• When Mosquitoes Are Most Active

Some mosquitoes are most active between dusk and dawn when the air is calm, and that is when the females are most likely to bite. However, others will feed at any time of day.

  • Protecting Your Home

Mosquitoes can develop in any standing water that lasts more than 4 days. To reduce the mosquito population around your home and property, reduce or eliminate all standing water and debris:

- Dispose of tin cans, plastic containers, ceramic pots or similar waterholding containers.
- Dispose of used tires -- call your local landfill or Department of Public Works to find out how to dispose of them properly.
- Drill holes in the bottoms of recycling containers that are kept outdoors.
- Make sure roof gutters drain properly, and clean clogged gutters in the spring and fall.
- Turn over plastic wading pools and wheelbarrows when not in use.
- Change the water in bird baths twice a week.
- Clean vegetation and debris from the edges of ponds.
- Clean and chlorinate swimming pools, outdoor saunas and hot tubs.
- Drain water from pool covers.
- Use landscaping to eliminate stagnant water that collects on your property.

  • Protecting Yourself

Most mosquitoes do not transmit disease. Unless you are at high risk, it is not necessary to limit any outdoor activities. Those who are at highest risk of becoming seriously ill from West Nile infection, are adults over 50. To help reduce the number of mosquitoes around your property, eliminate standing water in your yard, make sure all windows and doors have screens, and that all screens are in good repair. If West Nile virus is found in your area, persons who are at highest risk should avoid mosquito bites:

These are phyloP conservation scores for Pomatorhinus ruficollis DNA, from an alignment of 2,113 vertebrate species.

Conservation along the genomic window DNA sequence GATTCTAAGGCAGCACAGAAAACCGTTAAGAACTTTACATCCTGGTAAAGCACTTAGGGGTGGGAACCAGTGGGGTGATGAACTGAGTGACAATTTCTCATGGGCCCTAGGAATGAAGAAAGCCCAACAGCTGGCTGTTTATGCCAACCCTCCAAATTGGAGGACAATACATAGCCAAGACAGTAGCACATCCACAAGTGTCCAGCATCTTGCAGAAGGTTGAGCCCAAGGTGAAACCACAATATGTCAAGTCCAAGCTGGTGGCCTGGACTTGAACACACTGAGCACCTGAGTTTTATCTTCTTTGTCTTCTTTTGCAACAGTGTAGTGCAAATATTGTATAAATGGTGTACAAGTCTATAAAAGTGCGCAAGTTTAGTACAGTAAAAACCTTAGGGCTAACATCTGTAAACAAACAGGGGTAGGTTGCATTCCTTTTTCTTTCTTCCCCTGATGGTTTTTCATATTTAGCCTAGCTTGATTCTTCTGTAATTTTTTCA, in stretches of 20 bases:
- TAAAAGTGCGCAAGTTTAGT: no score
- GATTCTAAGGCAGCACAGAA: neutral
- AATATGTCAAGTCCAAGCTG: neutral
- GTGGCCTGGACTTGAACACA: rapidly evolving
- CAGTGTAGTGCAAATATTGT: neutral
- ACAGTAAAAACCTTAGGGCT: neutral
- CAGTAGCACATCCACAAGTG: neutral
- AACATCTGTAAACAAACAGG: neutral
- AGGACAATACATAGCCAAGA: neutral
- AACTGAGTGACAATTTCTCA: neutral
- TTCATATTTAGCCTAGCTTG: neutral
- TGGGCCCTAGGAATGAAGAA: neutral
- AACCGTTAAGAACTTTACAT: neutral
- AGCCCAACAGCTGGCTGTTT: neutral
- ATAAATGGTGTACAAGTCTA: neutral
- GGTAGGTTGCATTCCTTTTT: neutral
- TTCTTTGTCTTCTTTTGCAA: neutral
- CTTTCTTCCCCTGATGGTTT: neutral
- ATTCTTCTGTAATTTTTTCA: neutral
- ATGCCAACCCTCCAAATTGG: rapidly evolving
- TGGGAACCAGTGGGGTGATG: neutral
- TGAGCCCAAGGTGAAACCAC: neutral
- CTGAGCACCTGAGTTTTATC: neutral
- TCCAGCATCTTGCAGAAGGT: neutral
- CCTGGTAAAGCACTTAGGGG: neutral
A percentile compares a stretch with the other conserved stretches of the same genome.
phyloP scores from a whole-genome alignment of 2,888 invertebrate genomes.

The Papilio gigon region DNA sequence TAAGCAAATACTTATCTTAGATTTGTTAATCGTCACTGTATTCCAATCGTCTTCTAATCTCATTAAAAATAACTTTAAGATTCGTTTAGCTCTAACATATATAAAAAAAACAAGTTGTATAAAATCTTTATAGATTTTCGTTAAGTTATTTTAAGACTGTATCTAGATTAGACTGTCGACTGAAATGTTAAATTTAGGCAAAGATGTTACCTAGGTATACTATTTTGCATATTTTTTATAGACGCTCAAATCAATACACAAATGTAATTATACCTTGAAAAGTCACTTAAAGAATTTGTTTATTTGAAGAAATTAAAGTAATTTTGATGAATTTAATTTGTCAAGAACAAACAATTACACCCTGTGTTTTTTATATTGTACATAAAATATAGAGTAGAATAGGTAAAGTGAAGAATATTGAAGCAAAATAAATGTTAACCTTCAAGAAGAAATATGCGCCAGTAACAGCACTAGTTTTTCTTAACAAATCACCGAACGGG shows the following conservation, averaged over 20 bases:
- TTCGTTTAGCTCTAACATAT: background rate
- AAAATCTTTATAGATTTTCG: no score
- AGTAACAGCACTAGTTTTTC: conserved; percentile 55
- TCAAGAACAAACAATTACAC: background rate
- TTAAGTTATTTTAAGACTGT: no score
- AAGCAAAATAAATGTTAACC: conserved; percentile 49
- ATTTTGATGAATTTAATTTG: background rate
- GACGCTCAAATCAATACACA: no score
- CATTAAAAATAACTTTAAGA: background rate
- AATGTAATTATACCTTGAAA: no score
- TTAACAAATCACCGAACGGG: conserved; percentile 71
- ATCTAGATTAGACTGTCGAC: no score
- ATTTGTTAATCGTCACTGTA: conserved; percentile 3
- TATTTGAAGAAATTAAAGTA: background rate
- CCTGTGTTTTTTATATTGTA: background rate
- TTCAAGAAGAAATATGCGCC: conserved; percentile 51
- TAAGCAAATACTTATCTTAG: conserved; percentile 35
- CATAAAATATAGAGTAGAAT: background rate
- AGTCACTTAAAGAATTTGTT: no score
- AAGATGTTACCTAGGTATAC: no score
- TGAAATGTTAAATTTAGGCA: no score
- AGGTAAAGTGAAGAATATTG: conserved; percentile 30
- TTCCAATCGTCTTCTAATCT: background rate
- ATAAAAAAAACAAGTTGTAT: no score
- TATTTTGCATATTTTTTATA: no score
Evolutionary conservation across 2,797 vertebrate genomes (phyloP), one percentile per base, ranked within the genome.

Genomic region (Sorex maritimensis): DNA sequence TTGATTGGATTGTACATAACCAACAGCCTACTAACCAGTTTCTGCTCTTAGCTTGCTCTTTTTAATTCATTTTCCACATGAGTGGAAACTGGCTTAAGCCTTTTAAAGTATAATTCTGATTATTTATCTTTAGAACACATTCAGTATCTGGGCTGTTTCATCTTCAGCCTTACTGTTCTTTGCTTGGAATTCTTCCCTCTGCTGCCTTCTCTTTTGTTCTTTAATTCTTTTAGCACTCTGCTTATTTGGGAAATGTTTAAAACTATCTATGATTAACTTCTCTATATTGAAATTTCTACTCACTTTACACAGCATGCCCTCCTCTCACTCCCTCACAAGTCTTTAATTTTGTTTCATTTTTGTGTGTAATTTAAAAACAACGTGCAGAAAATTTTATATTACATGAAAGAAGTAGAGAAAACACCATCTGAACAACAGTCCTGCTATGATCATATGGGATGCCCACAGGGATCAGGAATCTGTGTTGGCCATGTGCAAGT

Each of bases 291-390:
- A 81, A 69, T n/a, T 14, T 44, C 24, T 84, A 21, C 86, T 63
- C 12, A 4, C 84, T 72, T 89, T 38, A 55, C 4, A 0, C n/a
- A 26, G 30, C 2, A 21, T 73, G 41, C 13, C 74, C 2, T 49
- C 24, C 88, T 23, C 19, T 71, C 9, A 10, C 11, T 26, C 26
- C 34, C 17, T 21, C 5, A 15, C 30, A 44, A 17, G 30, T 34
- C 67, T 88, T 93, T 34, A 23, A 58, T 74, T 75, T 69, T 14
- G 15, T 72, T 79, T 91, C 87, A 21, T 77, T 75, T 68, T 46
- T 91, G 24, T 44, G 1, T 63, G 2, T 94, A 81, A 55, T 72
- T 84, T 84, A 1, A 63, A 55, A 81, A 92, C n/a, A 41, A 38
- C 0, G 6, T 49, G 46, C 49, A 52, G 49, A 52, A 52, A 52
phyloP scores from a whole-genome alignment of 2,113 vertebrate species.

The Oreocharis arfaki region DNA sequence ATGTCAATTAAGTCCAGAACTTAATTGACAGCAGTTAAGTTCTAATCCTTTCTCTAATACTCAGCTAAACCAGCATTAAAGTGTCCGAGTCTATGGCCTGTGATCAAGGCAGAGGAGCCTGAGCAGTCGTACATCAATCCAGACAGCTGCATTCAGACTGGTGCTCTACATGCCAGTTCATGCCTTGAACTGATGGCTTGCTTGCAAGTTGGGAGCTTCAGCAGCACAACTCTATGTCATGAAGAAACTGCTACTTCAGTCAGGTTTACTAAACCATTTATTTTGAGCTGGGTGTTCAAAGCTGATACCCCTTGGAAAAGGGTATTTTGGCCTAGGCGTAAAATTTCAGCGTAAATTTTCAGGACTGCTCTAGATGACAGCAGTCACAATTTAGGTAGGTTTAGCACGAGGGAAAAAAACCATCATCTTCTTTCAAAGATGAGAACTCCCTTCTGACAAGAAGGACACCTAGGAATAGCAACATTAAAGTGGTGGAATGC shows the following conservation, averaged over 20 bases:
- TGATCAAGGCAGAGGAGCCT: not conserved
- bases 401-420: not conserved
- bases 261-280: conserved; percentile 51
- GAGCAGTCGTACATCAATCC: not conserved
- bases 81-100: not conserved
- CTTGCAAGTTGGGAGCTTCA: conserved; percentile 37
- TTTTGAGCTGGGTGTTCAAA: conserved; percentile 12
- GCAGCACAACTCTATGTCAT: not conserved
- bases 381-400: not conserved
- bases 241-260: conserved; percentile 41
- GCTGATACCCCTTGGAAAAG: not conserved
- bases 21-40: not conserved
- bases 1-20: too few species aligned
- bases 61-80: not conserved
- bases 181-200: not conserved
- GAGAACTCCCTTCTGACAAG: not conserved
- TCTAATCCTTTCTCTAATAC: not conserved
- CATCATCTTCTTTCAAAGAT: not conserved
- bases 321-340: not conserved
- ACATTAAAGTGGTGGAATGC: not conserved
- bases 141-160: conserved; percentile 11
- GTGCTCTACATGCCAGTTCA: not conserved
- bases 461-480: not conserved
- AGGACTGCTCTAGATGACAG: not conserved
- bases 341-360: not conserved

- Wear shoes and socks, long pants and a long-sleeved shirt when outdoors for long periods of time, or when mosquitoes are more active.
- Consider the use of mosquito repellent, according to directions, when it is necessary to be outdoors.

  • Proper Use of Repellents

Repellents can be effective at reducing bites from mosquitoes that can transmit disease. But their use is not without risk of health effects, especially if repellents are applied in large amounts or improperly. Repellents commonly available to consumers contain the active ingredients DEET (N, N-diethyl-m-toluamide), permethrin, or botanical oils. DEET products have been widely used for many years, but have occasionally been associated with health effects. Skin reactions (particularly at DEET concentrations of 50 percent and above) and eye irritation are the most frequently reported health problems. Products containing permethrin are for use on clothing only, not on skin.

Permethrin repellents can cause eye irritation. Insect repellents containing botanical oils, such as oil of geranium, cedar, lemongrass, soy or citronella are also available, but there is limited information on their effectiveness and toxicity. If you decide to use a repellent, use only what and how much you need for your situation. In addition:

- Be sure to follow label directions.
- Use repellents only in small amounts, avoiding unnecessary repeat application. Try to reduce the use of repellents by dressing in long sleeves and pants tucked into socks or boots.
- Children may be at greater risk for reactions to repellents, in part, because their exposure may be greater. Do not apply repellents directly to children. Apply to your own hands and then put it on the child.
- Do not apply near eyes, nose or mouth and use sparingly around ears. Do not apply to the hands of small children.
- After returning indoors, wash treated skin with soap and water.